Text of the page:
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Where do the Zealots lie?

By:David K. Every
©Copyright 1999

Last week (or so) I responded to Carmack about his .plan at <>. I responded not to attack him, nor to deny that he had valid points (as I clearly expressed in the intro and throughout) -- I did it to mellow things before they got ugly.

Let's face it -- it looked like Carmack came to our party (Mac World) and called the baby ugly. I was getting lots of email saying (politely) "off with his head". I tried to defuse the situation, and reduce his mail bombing, by responding quickly, and saying, "He's right -- from his perspective" -- but explaining what his perspective was and how that doesn't apply to everything or everyone -- hopefully calming down both sides, before it got ugly.

It worked for a while -- at least for the Mac users. I got many friendly eMails explaining how my article responded to the issues, addressed the validity of his points (and somewhat myopic view), but didn't attack, and so on. Yet no good deed goes unpunished. DOOM/3D game groups and Slashdot (a high volume Unix website) users went ballistic -- I got a few hundred responses from pissed off advocates from elsewhere. Basically, I had questioned God, and was deserving of a serious talking to.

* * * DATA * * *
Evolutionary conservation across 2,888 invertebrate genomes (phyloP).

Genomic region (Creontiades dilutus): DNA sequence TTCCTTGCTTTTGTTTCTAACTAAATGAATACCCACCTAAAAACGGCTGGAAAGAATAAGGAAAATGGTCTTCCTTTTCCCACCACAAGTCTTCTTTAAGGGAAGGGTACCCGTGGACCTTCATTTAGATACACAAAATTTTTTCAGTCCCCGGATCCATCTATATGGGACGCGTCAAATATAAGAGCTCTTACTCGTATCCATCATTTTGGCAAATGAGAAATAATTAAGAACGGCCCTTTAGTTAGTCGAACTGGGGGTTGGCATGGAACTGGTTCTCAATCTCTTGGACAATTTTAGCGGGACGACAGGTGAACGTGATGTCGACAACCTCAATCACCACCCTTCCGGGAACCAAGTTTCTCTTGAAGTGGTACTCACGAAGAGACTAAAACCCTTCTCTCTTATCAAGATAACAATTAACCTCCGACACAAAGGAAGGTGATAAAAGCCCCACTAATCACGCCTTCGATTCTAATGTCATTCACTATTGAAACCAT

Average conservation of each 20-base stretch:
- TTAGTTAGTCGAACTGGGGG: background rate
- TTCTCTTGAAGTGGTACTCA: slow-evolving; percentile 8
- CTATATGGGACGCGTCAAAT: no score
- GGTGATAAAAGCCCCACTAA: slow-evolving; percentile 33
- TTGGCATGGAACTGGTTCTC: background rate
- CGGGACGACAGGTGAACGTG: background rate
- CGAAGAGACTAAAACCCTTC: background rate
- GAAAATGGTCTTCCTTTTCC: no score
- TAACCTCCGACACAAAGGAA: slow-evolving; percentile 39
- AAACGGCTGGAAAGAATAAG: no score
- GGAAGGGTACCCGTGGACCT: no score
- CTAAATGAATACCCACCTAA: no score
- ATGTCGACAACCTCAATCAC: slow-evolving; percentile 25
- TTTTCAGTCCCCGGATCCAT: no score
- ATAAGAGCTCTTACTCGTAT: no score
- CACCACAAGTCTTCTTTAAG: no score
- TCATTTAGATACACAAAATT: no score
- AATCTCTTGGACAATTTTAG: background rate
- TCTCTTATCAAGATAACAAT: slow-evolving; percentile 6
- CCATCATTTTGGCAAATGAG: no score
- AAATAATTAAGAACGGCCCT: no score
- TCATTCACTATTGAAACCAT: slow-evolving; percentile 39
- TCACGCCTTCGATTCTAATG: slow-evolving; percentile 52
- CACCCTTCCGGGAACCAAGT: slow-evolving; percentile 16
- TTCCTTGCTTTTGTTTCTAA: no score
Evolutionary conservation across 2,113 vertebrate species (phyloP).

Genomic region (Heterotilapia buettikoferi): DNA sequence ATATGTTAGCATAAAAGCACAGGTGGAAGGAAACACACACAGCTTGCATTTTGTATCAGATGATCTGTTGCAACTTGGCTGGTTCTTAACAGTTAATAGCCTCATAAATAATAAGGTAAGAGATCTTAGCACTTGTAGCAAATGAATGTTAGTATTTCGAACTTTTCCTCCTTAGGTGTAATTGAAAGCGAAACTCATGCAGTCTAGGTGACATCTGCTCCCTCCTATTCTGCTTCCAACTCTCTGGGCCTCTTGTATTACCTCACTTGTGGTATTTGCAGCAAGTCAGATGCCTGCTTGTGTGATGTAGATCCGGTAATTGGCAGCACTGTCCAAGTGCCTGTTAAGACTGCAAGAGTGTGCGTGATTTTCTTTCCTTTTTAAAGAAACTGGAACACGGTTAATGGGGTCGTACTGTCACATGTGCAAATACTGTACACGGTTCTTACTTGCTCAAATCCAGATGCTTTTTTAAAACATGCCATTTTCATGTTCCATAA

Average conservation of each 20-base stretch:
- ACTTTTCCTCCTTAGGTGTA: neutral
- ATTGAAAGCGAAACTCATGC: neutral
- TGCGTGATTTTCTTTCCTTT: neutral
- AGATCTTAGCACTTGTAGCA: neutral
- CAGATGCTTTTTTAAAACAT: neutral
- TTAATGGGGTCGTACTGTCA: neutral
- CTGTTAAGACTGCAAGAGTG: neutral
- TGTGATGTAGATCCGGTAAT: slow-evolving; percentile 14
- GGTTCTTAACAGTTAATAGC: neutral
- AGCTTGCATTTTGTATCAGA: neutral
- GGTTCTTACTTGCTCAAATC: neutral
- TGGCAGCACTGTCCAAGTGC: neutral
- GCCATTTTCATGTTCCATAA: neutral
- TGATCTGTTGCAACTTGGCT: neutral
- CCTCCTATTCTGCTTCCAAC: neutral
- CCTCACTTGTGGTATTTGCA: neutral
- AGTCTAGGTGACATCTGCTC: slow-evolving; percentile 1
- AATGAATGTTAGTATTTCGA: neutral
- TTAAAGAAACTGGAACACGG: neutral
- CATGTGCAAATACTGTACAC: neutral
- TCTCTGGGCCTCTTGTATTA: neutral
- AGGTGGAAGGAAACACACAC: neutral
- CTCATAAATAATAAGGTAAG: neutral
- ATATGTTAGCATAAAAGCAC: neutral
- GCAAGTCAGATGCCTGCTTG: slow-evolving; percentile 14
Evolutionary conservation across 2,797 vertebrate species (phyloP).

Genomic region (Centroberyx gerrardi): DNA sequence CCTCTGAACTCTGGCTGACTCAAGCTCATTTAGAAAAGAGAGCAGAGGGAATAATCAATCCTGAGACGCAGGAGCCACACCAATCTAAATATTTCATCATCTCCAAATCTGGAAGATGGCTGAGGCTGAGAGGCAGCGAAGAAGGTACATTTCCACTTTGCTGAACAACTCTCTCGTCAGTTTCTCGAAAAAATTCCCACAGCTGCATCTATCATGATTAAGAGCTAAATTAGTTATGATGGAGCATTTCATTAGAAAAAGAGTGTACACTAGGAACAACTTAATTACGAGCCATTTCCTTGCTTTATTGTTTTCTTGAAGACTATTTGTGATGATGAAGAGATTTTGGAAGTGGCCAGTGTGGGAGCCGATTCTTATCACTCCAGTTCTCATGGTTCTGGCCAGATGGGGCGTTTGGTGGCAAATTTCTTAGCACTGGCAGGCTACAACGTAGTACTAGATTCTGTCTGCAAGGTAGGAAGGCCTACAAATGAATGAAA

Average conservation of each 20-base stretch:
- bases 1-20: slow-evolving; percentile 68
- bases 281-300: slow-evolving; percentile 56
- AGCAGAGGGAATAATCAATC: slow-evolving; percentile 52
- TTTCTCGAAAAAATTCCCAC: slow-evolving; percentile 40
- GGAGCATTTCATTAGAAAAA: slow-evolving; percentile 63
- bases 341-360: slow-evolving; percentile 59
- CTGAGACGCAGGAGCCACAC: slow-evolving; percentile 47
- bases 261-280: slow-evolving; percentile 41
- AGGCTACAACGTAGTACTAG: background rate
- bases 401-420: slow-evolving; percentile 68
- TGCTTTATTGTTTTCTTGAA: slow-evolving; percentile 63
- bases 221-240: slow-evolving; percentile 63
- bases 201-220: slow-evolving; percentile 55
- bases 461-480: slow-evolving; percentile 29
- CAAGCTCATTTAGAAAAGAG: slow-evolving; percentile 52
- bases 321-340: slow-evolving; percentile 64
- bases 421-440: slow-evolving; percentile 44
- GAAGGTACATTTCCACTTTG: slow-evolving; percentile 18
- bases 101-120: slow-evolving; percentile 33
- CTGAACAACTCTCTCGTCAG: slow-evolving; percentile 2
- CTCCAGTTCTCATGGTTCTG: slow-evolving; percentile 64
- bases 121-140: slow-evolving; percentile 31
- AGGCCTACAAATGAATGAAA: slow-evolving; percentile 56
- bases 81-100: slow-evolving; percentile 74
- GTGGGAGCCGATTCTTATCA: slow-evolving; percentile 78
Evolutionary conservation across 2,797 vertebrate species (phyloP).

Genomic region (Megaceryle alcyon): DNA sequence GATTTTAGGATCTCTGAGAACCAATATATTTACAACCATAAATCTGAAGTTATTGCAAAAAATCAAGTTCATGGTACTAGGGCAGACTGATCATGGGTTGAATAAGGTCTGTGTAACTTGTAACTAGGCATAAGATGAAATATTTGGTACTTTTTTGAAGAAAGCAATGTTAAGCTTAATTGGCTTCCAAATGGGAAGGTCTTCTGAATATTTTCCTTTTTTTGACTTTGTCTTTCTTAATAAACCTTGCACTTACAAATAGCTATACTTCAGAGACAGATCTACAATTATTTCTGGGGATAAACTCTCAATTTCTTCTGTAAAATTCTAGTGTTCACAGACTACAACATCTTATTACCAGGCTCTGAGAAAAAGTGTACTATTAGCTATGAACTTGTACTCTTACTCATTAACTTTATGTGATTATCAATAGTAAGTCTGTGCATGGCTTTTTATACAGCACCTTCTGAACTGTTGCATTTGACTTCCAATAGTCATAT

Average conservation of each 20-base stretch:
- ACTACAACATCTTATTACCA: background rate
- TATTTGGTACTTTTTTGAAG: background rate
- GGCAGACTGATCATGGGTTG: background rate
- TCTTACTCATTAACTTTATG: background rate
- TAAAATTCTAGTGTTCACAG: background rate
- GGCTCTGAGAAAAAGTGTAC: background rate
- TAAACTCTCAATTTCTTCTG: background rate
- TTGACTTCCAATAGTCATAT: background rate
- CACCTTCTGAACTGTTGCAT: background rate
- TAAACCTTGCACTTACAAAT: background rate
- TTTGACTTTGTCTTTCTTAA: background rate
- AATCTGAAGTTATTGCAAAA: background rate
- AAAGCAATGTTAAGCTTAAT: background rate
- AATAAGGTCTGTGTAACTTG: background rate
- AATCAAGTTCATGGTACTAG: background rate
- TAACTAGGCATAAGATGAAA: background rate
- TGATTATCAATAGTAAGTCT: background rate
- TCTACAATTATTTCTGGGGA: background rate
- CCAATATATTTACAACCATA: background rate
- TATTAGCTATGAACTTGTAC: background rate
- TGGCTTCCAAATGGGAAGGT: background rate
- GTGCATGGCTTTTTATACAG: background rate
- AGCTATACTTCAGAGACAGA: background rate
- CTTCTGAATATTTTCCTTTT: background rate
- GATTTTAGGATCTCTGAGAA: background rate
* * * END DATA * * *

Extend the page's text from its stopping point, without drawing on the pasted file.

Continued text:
My point was balance in presentation, and the BIG PICTURE. There are places to say things about the Macs flaws (like in developer forums, or personally where you can gauge the audience). There are ways to do it, like with true but realistic acceptance of both the strengths and weaknesses (fairness) -- only pointing out one side vocally and in extreme ways, while not acknowledging the rest, is not balance (or realistic). When your forum becomes more public, then you have to watch the presentation more, or qualify your statements (for which audience it is intended). What is true to developers may be false (or nearly false) to users. What is true for hard-core gamers may not be true for the other 95% of users. What is allowed in some places (like farting in a restroom), may be completely inappropriate in others (like doing the same thing in a packed elevator). So it wasn't the message that was wrong -- just the lack of balance or any concept of how it was coming across.